So the context of this question is as follows: I attended a friend’s art opening a week or so ago. It was a pleasant, low key affair and a few of the people in attendance tangentially were connected via a common arts organization we all volunteer at. This art show was a group show completely disconnected from this arts organization; simply a common group of friends.

Also, no drinking is happening so alcohol cannot be blamed.

As the opening proceeds I run into someone I met at one point—about 1 to 2 years ago—at said arts organization and he introduces himself to me, I introduce myself to him and say:

“I met you a few years ago. I’m not too sure you remember, but we did.”

For some reason he seemed to be excessively offended by me mentioning that and responded.

“Oh, I don’t remember you… But we met a few years ago?”

And I reply:


And he says again:

“Well, I don’t remember you… But you remember me right? I guess you know better than me, right?”

And then this awkward back and forth goes on an on for a few rounds and it feels a bit uncomfortable to aggressive on his part.

The conversation changes, and then this is where it gets weirder.

As the night progresses, no matter what the topic, if we were together he would endlessly say:

“Oh, I met Jake before. In the past I guess. I don’t remember. But he said so.”

This goes on and on so much other people are looking at the other guy quizzically as well. I’m trying to “grin and bear” it, but it’s painful. I didn’t want to confront this guy in the middle of the opening because that would have ruined our friend’s event. And given this guys odd behavior, who knows how bad that could have been.

It even spiraled to the end where I said, “Gotta go! Nice meeting you!” And everyone is nice and polite… Except for “that guy” who is aggressively shaking my hand and repeating:

“Well, it was nice to meet you… But we apparently met before and I don’t remember you from then. But still, goodnight!”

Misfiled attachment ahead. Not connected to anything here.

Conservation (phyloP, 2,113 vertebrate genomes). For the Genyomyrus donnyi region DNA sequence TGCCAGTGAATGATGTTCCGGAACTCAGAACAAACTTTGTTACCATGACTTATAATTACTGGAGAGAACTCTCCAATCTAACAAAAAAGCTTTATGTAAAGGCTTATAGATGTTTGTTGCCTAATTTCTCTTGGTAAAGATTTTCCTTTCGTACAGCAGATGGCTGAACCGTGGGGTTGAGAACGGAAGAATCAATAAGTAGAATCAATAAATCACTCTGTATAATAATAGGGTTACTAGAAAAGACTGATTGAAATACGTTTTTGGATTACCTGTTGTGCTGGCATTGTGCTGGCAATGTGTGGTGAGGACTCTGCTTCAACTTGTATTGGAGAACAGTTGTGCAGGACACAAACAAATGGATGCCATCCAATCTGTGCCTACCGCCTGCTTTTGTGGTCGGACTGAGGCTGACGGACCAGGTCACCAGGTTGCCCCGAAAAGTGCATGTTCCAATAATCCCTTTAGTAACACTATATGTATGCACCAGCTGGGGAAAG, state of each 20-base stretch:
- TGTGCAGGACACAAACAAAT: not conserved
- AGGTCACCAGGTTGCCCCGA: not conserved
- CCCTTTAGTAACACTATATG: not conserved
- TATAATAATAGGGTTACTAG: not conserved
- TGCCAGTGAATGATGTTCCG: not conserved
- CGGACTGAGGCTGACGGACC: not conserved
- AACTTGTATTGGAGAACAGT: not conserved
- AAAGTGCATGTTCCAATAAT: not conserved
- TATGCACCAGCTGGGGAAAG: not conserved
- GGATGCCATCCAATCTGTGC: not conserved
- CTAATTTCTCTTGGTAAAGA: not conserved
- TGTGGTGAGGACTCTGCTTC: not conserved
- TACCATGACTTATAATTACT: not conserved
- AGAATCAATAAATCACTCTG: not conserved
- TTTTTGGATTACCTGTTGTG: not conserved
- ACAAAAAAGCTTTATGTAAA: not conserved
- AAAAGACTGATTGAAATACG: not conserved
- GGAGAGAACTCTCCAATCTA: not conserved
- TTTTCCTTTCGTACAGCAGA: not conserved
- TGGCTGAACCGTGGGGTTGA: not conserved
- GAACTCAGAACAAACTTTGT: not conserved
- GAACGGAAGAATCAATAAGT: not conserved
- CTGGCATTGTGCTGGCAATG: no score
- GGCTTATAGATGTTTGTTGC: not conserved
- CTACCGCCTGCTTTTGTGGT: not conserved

While some of this might seem comical, a lot of the interactions were just straight out passive aggressively weird. Real sense of hostility. No real humor to deliver or intonation. My sense is he knew he was at a sensitive social event and was “testing limits” for his own enjoyment. Other people seemed to sense this as well.

So when all is said and done, could there have been a way to politely get this guy to stop being a jerk at this event?

How would it be possible to stop someone like this without making a scene? Is the solution as simple as a, “Hey… Let’s talk…” followed by leading said person to a quiet place—even outside of the venue—to confront them?

Please note that the fact this happened in the context of an art opening with colleagues from an art organization has little bearing on this behavior. The person in question is not trying to be “witty” or cool but was genuinely aggressive.


There was a point where you could have defused it if you'd detected the "ramp-up" in his responses. When he questioned your statement for the second time:

“Well, I don’t remember you… But you remember me right? I guess you know better than me, right?”

That's a sign that, despite reasonable expectations in a social setting, this is something the other person wants to push on (especially with that "know better than me" part). To defuse that, you could have responded with:

"Perhaps I've misremembered. Well, if we haven't met before, I'm pleased to meet you now."

By saying this, you accept blame on yourself and redirect the discussion. I've used this approach many times, though not specifically about past meetings with the person I'm talking to. (I've used it when someone else and I disagree on some memory or some unimportant fact.)

If you only realize later that he's going to be weird about it, you can still try the "perhaps I'm mistaken" approach. The longer he's been carrying on the less likely it is to work with him, but the other people around you will hear you too. All you can do at that point is to rely on them to realize which of you is behaving inappropriately.


I know an answer has already been selected, but I have to disagree with the idea that the questioner should/could have handled this differently.

I think he/she did nothing wrong, and should not take responsibility for how the weird passive-aggressive person responded. That person sounds like a textbook narcissist who couldn't handle the idea someone else has a better memory. Since they responded aggressively to something totally innocuous, it's equally likely they would have been aggressive even after the "perhaps I'm mistaken" line.

The solution to dealing with people like that is—as the selected answer included as a failsafe—to allow their aggression to be visible to others, and let them be judged for it. And, to avoid/limit interaction with them whenever possible.

I think this is a better course of action for at least two reasons. Firstly, on the principle that it does not allow the narcissist to alter the behavior of those around them. Secondly, it does not pretend that the aggression displayed by that person is justified. By apologizing to them, their behavior may be reinforced, and they will continue to be unaware that anything was wrong with it. As I said above, it is also unlikely that there was only one 'trigger' for that person's obnoxious aggression; taking the "Sorry, I must be mistaken" approach is not sustainable if they do repeatedly take that form of response.